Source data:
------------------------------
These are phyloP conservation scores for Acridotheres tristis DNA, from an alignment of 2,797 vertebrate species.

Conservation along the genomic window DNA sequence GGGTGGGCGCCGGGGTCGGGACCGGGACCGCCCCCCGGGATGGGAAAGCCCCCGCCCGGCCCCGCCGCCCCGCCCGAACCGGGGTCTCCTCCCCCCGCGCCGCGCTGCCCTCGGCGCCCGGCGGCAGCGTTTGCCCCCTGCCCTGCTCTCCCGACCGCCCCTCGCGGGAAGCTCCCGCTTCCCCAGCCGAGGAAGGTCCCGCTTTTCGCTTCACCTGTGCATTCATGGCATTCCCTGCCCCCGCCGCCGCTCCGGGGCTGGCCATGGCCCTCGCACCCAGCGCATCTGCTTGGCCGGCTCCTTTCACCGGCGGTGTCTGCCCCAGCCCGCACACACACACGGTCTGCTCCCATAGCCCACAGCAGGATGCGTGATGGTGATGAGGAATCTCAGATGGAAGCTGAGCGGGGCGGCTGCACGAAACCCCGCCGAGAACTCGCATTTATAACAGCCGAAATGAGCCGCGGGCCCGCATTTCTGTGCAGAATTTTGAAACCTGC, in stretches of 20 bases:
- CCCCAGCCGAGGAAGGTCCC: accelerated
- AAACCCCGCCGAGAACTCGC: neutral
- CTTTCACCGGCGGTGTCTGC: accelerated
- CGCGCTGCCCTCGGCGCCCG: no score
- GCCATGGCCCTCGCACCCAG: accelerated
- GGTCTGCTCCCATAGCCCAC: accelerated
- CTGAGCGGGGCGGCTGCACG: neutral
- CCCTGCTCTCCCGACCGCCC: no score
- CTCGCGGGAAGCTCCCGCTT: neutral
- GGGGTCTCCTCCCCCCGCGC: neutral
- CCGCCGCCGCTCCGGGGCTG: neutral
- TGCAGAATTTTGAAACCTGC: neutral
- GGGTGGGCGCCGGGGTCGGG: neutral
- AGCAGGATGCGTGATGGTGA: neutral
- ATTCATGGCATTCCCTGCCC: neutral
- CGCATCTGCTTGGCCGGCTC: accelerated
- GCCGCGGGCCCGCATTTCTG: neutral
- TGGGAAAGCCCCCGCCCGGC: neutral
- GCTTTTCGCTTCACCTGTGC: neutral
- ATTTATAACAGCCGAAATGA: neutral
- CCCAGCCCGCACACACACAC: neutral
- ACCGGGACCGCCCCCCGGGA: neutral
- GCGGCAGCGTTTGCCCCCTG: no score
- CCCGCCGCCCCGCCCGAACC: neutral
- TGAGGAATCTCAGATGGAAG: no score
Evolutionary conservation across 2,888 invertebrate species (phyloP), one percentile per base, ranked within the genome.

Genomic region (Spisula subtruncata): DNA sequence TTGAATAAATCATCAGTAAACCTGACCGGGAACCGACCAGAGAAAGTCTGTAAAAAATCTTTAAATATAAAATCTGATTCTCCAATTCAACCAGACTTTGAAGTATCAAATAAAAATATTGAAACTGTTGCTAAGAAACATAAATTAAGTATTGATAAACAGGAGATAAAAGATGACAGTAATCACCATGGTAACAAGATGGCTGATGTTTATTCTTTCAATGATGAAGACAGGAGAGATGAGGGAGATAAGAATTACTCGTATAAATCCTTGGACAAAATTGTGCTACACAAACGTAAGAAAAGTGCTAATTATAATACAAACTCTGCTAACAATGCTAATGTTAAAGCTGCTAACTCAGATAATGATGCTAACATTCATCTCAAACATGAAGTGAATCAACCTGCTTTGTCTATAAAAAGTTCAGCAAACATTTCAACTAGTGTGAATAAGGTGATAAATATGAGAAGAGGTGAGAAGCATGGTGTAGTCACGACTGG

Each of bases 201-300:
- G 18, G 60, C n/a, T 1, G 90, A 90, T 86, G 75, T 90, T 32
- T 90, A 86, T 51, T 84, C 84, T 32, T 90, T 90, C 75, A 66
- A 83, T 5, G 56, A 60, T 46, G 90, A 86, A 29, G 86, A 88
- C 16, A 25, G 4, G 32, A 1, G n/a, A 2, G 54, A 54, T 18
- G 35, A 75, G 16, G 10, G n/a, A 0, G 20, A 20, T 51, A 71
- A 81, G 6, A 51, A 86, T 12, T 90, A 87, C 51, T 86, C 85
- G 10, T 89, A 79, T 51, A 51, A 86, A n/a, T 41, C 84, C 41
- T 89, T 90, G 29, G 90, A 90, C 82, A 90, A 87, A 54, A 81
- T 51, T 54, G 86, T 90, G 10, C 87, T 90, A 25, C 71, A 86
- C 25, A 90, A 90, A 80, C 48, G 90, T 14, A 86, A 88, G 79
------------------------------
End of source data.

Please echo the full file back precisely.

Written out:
These are phyloP conservation scores for Acridotheres tristis DNA, from an alignment of 2,797 vertebrate species.

Conservation along the genomic window DNA sequence GGGTGGGCGCCGGGGTCGGGACCGGGACCGCCCCCCGGGATGGGAAAGCCCCCGCCCGGCCCCGCCGCCCCGCCCGAACCGGGGTCTCCTCCCCCCGCGCCGCGCTGCCCTCGGCGCCCGGCGGCAGCGTTTGCCCCCTGCCCTGCTCTCCCGACCGCCCCTCGCGGGAAGCTCCCGCTTCCCCAGCCGAGGAAGGTCCCGCTTTTCGCTTCACCTGTGCATTCATGGCATTCCCTGCCCCCGCCGCCGCTCCGGGGCTGGCCATGGCCCTCGCACCCAGCGCATCTGCTTGGCCGGCTCCTTTCACCGGCGGTGTCTGCCCCAGCCCGCACACACACACGGTCTGCTCCCATAGCCCACAGCAGGATGCGTGATGGTGATGAGGAATCTCAGATGGAAGCTGAGCGGGGCGGCTGCACGAAACCCCGCCGAGAACTCGCATTTATAACAGCCGAAATGAGCCGCGGGCCCGCATTTCTGTGCAGAATTTTGAAACCTGC, in stretches of 20 bases:
- CCCCAGCCGAGGAAGGTCCC: accelerated
- AAACCCCGCCGAGAACTCGC: neutral
- CTTTCACCGGCGGTGTCTGC: accelerated
- CGCGCTGCCCTCGGCGCCCG: no score
- GCCATGGCCCTCGCACCCAG: accelerated
- GGTCTGCTCCCATAGCCCAC: accelerated
- CTGAGCGGGGCGGCTGCACG: neutral
- CCCTGCTCTCCCGACCGCCC: no score
- CTCGCGGGAAGCTCCCGCTT: neutral
- GGGGTCTCCTCCCCCCGCGC: neutral
- CCGCCGCCGCTCCGGGGCTG: neutral
- TGCAGAATTTTGAAACCTGC: neutral
- GGGTGGGCGCCGGGGTCGGG: neutral
- AGCAGGATGCGTGATGGTGA: neutral
- ATTCATGGCATTCCCTGCCC: neutral
- CGCATCTGCTTGGCCGGCTC: accelerated
- GCCGCGGGCCCGCATTTCTG: neutral
- TGGGAAAGCCCCCGCCCGGC: neutral
- GCTTTTCGCTTCACCTGTGC: neutral
- ATTTATAACAGCCGAAATGA: neutral
- CCCAGCCCGCACACACACAC: neutral
- ACCGGGACCGCCCCCCGGGA: neutral
- GCGGCAGCGTTTGCCCCCTG: no score
- CCCGCCGCCCCGCCCGAACC: neutral
- TGAGGAATCTCAGATGGAAG: no score
Evolutionary conservation across 2,888 invertebrate species (phyloP), one percentile per base, ranked within the genome.

Genomic region (Spisula subtruncata): DNA sequence TTGAATAAATCATCAGTAAACCTGACCGGGAACCGACCAGAGAAAGTCTGTAAAAAATCTTTAAATATAAAATCTGATTCTCCAATTCAACCAGACTTTGAAGTATCAAATAAAAATATTGAAACTGTTGCTAAGAAACATAAATTAAGTATTGATAAACAGGAGATAAAAGATGACAGTAATCACCATGGTAACAAGATGGCTGATGTTTATTCTTTCAATGATGAAGACAGGAGAGATGAGGGAGATAAGAATTACTCGTATAAATCCTTGGACAAAATTGTGCTACACAAACGTAAGAAAAGTGCTAATTATAATACAAACTCTGCTAACAATGCTAATGTTAAAGCTGCTAACTCAGATAATGATGCTAACATTCATCTCAAACATGAAGTGAATCAACCTGCTTTGTCTATAAAAAGTTCAGCAAACATTTCAACTAGTGTGAATAAGGTGATAAATATGAGAAGAGGTGAGAAGCATGGTGTAGTCACGACTGG

Each of bases 201-300:
- G 18, G 60, C n/a, T 1, G 90, A 90, T 86, G 75, T 90, T 32
- T 90, A 86, T 51, T 84, C 84, T 32, T 90, T 90, C 75, A 66
- A 83, T 5, G 56, A 60, T 46, G 90, A 86, A 29, G 86, A 88
- C 16, A 25, G 4, G 32, A 1, G n/a, A 2, G 54, A 54, T 18
- G 35, A 75, G 16, G 10, G n/a, A 0, G 20, A 20, T 51, A 71
- A 81, G 6, A 51, A 86, T 12, T 90, A 87, C 51, T 86, C 85
- G 10, T 89, A 79, T 51, A 51, A 86, A n/a, T 41, C 84, C 41
- T 89, T 90, G 29, G 90, A 90, C 82, A 90, A 87, A 54, A 81
- T 51, T 54, G 86, T 90, G 10, C 87, T 90, A 25, C 71, A 86
- C 25, A 90, A 90, A 80, C 48, G 90, T 14, A 86, A 88, G 79